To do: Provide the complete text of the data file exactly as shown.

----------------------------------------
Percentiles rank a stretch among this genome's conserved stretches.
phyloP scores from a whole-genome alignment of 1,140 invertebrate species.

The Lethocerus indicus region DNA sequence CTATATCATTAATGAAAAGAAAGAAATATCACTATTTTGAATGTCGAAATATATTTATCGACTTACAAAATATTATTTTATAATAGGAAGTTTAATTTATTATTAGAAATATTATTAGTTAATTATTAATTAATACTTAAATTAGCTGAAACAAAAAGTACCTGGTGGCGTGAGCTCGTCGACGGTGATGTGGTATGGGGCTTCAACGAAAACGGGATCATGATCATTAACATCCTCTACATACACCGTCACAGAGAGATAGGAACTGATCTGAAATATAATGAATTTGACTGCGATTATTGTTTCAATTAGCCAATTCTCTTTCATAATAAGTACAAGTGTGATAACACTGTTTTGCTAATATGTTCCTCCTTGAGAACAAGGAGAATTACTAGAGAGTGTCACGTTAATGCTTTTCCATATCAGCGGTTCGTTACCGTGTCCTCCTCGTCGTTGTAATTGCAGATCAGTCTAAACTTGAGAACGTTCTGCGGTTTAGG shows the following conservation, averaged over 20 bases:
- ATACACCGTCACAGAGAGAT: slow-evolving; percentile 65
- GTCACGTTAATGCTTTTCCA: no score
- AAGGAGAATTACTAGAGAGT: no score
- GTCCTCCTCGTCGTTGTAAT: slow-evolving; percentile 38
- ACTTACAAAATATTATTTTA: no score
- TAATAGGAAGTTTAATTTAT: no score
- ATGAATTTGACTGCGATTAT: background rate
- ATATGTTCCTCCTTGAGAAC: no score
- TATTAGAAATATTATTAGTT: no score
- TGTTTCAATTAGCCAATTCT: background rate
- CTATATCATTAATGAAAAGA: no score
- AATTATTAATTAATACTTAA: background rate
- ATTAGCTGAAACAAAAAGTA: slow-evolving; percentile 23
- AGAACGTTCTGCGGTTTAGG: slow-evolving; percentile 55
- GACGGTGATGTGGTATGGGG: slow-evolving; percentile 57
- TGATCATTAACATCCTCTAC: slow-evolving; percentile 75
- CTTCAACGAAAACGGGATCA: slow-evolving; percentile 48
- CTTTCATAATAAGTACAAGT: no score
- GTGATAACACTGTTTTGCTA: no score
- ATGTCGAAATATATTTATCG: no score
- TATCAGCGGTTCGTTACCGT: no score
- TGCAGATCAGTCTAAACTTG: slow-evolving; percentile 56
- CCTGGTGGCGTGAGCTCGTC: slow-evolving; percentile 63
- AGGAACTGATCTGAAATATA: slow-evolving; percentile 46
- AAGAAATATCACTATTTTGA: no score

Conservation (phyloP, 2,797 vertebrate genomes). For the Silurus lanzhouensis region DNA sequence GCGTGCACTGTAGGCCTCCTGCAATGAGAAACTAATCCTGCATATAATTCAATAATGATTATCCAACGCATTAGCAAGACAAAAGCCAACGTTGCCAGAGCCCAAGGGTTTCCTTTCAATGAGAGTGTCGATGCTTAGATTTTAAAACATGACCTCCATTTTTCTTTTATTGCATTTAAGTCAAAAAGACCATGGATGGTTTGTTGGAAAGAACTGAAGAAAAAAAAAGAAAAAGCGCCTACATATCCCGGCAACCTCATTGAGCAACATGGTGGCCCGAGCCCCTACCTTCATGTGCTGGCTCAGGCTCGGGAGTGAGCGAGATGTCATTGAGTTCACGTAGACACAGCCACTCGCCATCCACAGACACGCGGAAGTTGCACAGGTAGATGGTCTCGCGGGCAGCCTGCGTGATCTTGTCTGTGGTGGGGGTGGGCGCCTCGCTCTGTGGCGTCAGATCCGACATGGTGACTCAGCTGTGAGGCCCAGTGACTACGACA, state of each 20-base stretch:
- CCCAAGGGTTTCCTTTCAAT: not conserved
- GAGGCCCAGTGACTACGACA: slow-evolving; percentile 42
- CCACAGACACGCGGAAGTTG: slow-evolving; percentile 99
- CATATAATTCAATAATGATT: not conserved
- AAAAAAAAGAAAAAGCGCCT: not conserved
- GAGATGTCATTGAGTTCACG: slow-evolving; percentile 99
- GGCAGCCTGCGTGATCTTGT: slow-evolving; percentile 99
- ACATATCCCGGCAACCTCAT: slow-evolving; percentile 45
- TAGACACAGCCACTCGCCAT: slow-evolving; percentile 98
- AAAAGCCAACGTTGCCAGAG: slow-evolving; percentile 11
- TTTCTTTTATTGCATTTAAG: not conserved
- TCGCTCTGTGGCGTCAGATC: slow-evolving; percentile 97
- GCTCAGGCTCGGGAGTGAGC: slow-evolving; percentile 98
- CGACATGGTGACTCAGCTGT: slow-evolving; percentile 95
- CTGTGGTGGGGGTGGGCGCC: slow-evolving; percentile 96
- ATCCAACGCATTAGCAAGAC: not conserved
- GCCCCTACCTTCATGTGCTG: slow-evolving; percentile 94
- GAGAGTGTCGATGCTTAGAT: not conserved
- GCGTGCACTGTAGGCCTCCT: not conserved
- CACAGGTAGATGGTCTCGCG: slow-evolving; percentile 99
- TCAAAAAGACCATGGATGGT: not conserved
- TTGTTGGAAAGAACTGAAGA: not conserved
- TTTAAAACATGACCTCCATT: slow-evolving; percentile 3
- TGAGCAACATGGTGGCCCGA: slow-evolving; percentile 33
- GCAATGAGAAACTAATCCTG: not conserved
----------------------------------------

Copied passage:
Percentiles rank a stretch among this genome's conserved stretches.
phyloP scores from a whole-genome alignment of 1,140 invertebrate species.

The Lethocerus indicus region DNA sequence CTATATCATTAATGAAAAGAAAGAAATATCACTATTTTGAATGTCGAAATATATTTATCGACTTACAAAATATTATTTTATAATAGGAAGTTTAATTTATTATTAGAAATATTATTAGTTAATTATTAATTAATACTTAAATTAGCTGAAACAAAAAGTACCTGGTGGCGTGAGCTCGTCGACGGTGATGTGGTATGGGGCTTCAACGAAAACGGGATCATGATCATTAACATCCTCTACATACACCGTCACAGAGAGATAGGAACTGATCTGAAATATAATGAATTTGACTGCGATTATTGTTTCAATTAGCCAATTCTCTTTCATAATAAGTACAAGTGTGATAACACTGTTTTGCTAATATGTTCCTCCTTGAGAACAAGGAGAATTACTAGAGAGTGTCACGTTAATGCTTTTCCATATCAGCGGTTCGTTACCGTGTCCTCCTCGTCGTTGTAATTGCAGATCAGTCTAAACTTGAGAACGTTCTGCGGTTTAGG shows the following conservation, averaged over 20 bases:
- ATACACCGTCACAGAGAGAT: slow-evolving; percentile 65
- GTCACGTTAATGCTTTTCCA: no score
- AAGGAGAATTACTAGAGAGT: no score
- GTCCTCCTCGTCGTTGTAAT: slow-evolving; percentile 38
- ACTTACAAAATATTATTTTA: no score
- TAATAGGAAGTTTAATTTAT: no score
- ATGAATTTGACTGCGATTAT: background rate
- ATATGTTCCTCCTTGAGAAC: no score
- TATTAGAAATATTATTAGTT: no score
- TGTTTCAATTAGCCAATTCT: background rate
- CTATATCATTAATGAAAAGA: no score
- AATTATTAATTAATACTTAA: background rate
- ATTAGCTGAAACAAAAAGTA: slow-evolving; percentile 23
- AGAACGTTCTGCGGTTTAGG: slow-evolving; percentile 55
- GACGGTGATGTGGTATGGGG: slow-evolving; percentile 57
- TGATCATTAACATCCTCTAC: slow-evolving; percentile 75
- CTTCAACGAAAACGGGATCA: slow-evolving; percentile 48
- CTTTCATAATAAGTACAAGT: no score
- GTGATAACACTGTTTTGCTA: no score
- ATGTCGAAATATATTTATCG: no score
- TATCAGCGGTTCGTTACCGT: no score
- TGCAGATCAGTCTAAACTTG: slow-evolving; percentile 56
- CCTGGTGGCGTGAGCTCGTC: slow-evolving; percentile 63
- AGGAACTGATCTGAAATATA: slow-evolving; percentile 46
- AAGAAATATCACTATTTTGA: no score

Conservation (phyloP, 2,797 vertebrate genomes). For the Silurus lanzhouensis region DNA sequence GCGTGCACTGTAGGCCTCCTGCAATGAGAAACTAATCCTGCATATAATTCAATAATGATTATCCAACGCATTAGCAAGACAAAAGCCAACGTTGCCAGAGCCCAAGGGTTTCCTTTCAATGAGAGTGTCGATGCTTAGATTTTAAAACATGACCTCCATTTTTCTTTTATTGCATTTAAGTCAAAAAGACCATGGATGGTTTGTTGGAAAGAACTGAAGAAAAAAAAAGAAAAAGCGCCTACATATCCCGGCAACCTCATTGAGCAACATGGTGGCCCGAGCCCCTACCTTCATGTGCTGGCTCAGGCTCGGGAGTGAGCGAGATGTCATTGAGTTCACGTAGACACAGCCACTCGCCATCCACAGACACGCGGAAGTTGCACAGGTAGATGGTCTCGCGGGCAGCCTGCGTGATCTTGTCTGTGGTGGGGGTGGGCGCCTCGCTCTGTGGCGTCAGATCCGACATGGTGACTCAGCTGTGAGGCCCAGTGACTACGACA, state of each 20-base stretch:
- CCCAAGGGTTTCCTTTCAAT: not conserved
- GAGGCCCAGTGACTACGACA: slow-evolving; percentile 42
- CCACAGACACGCGGAAGTTG: slow-evolving; percentile 99
- CATATAATTCAATAATGATT: not conserved
- AAAAAAAAGAAAAAGCGCCT: not conserved
- GAGATGTCATTGAGTTCACG: slow-evolving; percentile 99
- GGCAGCCTGCGTGATCTTGT: slow-evolving; percentile 99
- ACATATCCCGGCAACCTCAT: slow-evolving; percentile 45
- TAGACACAGCCACTCGCCAT: slow-evolving; percentile 98
- AAAAGCCAACGTTGCCAGAG: slow-evolving; percentile 11
- TTTCTTTTATTGCATTTAAG: not conserved
- TCGCTCTGTGGCGTCAGATC: slow-evolving; percentile 97
- GCTCAGGCTCGGGAGTGAGC: slow-evolving; percentile 98
- CGACATGGTGACTCAGCTGT: slow-evolving; percentile 95
- CTGTGGTGGGGGTGGGCGCC: slow-evolving; percentile 96
- ATCCAACGCATTAGCAAGAC: not conserved
- GCCCCTACCTTCATGTGCTG: slow-evolving; percentile 94
- GAGAGTGTCGATGCTTAGAT: not conserved
- GCGTGCACTGTAGGCCTCCT: not conserved
- CACAGGTAGATGGTCTCGCG: slow-evolving; percentile 99
- TCAAAAAGACCATGGATGGT: not conserved
- TTGTTGGAAAGAACTGAAGA: not conserved
- TTTAAAACATGACCTCCATT: slow-evolving; percentile 3
- TGAGCAACATGGTGGCCCGA: slow-evolving; percentile 33
- GCAATGAGAAACTAATCCTG: not conserved